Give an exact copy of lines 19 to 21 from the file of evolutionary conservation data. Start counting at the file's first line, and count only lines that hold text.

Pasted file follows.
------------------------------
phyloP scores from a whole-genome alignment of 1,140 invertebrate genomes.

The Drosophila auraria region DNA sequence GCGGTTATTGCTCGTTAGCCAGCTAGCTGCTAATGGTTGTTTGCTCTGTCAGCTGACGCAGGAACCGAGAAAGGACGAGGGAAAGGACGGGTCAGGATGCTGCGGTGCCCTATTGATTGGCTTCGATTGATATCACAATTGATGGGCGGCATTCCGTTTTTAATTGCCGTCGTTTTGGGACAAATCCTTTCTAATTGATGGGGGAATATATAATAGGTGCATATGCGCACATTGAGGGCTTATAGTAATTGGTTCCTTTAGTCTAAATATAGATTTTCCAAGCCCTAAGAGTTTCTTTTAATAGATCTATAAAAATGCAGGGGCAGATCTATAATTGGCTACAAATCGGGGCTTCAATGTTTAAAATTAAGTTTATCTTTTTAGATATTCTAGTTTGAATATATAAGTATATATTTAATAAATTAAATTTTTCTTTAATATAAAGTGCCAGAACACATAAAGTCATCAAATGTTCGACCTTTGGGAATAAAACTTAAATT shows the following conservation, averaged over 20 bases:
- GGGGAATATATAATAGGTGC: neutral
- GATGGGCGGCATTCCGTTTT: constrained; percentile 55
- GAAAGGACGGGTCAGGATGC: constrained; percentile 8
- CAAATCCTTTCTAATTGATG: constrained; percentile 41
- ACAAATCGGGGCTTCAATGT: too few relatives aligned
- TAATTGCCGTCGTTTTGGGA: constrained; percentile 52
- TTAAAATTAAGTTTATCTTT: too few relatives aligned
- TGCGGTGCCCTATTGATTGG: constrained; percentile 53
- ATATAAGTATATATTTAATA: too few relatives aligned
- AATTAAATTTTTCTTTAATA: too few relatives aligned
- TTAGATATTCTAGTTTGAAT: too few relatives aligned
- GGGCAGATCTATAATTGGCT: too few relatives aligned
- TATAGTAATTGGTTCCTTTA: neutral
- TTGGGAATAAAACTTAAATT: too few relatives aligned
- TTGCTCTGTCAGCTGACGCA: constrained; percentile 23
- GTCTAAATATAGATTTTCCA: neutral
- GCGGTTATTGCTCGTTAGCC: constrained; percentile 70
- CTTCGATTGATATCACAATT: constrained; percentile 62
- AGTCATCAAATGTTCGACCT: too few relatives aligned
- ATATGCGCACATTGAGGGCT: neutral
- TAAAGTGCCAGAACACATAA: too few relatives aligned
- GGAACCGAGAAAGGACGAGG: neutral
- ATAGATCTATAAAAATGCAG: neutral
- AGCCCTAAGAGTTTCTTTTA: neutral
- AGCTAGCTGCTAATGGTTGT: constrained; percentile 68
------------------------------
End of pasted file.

- GCGGTTATTGCTCGTTAGCC: constrained; percentile 70
- CTTCGATTGATATCACAATT: constrained; percentile 62
- AGTCATCAAATGTTCGACCT: too few relatives aligned